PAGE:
James Carlock of Kenosha.
Gov. Scott Walker's shock troops came to the state Capitol today to rally in support of his budget repair bill, which would extract unilateral concessions from state workers while stripping almost all public employees in Wisconsin of their collective bargaining rights.
The rally, organized by the tea party-affiliated Americans for Prosperity, was a bit underwhelming compared to the anti-Walker rallies this week, today included. (Police estimated the total turnout at about 50,000, of which less than 10% were at the counter rally.) But the participants I spoke with before speakers took the stage were remarkably united in purpose: to back their governor and rebuke the union supporters and Senate Democrats giving him a hard time. [Note: The Madison Police Department's actual crowd estimate, released after this story was filed, was 68,000.]
Like the many anti-Walker protesters who've packed the Capitol this week, the pro-Walker forces were angry. But it was anger slathered with resentment of union workers who they feel have it so much better than they do.
"The reason I'm here is my husband has a small business," Sharon Duginske of Wausau told me. "We have to pay 100% of everything" health insurance and the like. So does their business' lone employee.
Duginske doesn't think union workers ought to complain about the loss of collective bargaining, since they can always get this back "after this governor is gone." She's angry that government agencies now collect union dues, another thing Walker's budget repair bill will do away with. And she's cool to the argument that unions have raised standards for other workers, through things like the 40-hour workweek and worker's comp. "Why should I pay for them to have 40 hours when I have to work 60?"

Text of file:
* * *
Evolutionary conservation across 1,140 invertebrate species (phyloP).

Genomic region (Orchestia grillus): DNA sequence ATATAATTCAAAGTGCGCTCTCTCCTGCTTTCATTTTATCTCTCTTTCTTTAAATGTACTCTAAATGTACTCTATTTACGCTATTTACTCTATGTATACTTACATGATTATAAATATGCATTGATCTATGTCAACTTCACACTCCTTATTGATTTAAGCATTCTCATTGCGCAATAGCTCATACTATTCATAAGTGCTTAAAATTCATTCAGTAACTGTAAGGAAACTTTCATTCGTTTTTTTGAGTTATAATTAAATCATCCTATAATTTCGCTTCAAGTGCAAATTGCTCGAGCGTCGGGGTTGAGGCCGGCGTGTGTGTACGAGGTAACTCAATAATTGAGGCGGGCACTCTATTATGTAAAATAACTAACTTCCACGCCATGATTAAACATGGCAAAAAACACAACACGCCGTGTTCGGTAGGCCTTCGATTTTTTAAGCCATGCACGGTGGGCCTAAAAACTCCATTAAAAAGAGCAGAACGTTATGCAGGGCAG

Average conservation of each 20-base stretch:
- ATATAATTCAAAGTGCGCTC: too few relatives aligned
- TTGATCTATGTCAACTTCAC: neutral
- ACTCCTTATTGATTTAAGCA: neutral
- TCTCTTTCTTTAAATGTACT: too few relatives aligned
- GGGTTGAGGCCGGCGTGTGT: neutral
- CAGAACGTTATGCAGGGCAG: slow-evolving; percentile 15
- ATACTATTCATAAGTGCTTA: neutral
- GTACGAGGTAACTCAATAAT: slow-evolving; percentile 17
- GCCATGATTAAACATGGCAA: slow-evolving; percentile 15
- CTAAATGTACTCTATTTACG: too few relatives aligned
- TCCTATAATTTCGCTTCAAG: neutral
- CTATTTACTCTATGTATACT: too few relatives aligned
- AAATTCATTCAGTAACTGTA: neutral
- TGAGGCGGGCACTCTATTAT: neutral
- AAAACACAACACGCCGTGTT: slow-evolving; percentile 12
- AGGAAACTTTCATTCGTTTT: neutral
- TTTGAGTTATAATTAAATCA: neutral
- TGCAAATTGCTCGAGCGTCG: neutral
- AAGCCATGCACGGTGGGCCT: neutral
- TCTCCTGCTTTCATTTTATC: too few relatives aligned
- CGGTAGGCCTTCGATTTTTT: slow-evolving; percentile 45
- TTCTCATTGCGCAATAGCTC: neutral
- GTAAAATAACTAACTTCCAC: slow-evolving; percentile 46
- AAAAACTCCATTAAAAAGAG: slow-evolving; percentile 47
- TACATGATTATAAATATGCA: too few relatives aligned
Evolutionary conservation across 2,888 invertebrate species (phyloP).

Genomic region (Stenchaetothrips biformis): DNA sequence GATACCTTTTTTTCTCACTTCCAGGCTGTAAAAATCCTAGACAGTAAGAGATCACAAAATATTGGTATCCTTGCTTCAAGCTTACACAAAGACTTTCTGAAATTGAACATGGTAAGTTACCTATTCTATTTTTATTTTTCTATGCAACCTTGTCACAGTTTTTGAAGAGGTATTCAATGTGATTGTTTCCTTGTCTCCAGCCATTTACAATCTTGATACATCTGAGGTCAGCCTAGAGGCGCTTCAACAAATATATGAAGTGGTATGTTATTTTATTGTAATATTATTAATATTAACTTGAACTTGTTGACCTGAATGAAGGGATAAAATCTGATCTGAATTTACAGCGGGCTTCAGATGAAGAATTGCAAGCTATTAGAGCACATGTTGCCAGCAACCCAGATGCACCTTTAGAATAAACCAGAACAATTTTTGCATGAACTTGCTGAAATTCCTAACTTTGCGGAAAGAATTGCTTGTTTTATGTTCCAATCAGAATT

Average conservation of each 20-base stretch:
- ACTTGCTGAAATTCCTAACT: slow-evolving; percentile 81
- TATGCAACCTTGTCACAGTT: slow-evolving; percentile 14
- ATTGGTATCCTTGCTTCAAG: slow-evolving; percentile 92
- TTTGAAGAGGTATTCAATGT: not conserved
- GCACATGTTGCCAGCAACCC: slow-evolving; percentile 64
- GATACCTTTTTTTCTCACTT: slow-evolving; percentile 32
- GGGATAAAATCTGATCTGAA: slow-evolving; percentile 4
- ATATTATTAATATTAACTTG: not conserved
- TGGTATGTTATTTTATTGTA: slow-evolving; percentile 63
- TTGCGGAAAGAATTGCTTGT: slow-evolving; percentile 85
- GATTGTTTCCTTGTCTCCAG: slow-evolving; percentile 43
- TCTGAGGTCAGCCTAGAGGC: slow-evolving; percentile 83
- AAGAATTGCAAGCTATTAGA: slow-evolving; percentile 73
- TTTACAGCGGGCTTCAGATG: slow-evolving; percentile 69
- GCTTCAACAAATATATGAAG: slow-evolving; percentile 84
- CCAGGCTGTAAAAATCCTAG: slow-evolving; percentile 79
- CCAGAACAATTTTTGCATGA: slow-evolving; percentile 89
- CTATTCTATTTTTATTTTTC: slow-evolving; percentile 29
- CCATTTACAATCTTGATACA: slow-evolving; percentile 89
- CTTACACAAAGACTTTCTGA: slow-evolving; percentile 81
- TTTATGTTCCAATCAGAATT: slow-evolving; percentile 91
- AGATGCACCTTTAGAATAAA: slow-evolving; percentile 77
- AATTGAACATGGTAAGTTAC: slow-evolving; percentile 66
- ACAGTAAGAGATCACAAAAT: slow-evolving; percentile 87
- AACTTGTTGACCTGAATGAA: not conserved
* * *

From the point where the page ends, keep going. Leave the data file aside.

But Duginske reserved her deepest ire for educators, whom she accuses of "teaching what to think, not how to think." In Wausau and elsewhere, she said, "kids are taught political correctness in school. They are taught to go against the values I have, to be anti-Republican, anti-conservative."
What's more, "bad teachers can't be fired," which means "new teachers can't find jobs because other teachers are taking up space." She was just getting warmed up: "They don't even have to work a full year."
Gregory, of Milwaukee (he declined to give his last name), took a somewhat broader analysis. "I'm for people, not the government," he said. "I think people should solve their own problems."
What does this mean in the context of a dispute over union rights? "I think they should be treated like the private sector," Gregory explained. "The state is broke. We can't pay for pensions when the state is broke the same thing Scott Walker says."
Gregory added something about his fundamental beliefs: "I consider the Ten Commandments the definition and the responsibility of liberty," saying any great leader must take his direction from these. And, in a criticism inspired by Obama's health care reform bill, he offered a critique of legislation in general: "No law should have more words than the U.S. Constitution."
I thanked Gregory and moved on. Later, it occurred to me to look something up. Ah, yes, here we go: According to an online resource, the un-amended U.S. Constitution has 4,543 words, including signatures. According to my computer's word count of a cut-and-paste file, Senate Bill 11, Walker's budget repair bill, has 48,966.
I spoke next to Dwight Eich of Wausau, who said, "I'm here because I'm concerned about the direction this country is going." He was especially angered by the Senate Democrats who left the state Thursday to block a vote of the bill. He said the state's voters elected Republicans "to do the will of the people, and it's unfair that Democrats are trying to highjack the democratic process."
The same theme was ably sounded by James Carlock of Kenosha, who carried a bright lime-green sign saying "Teachers Get Back to Work" on one side and "Sen. Wirch Get Back to Work" on the other. Carlock, who is represented in the state Senate by Robert Wirch, one of the 14 Democrats who fled the state and remain in hiding, feels "they are abdicating what the people of [their] districts were electing them to do."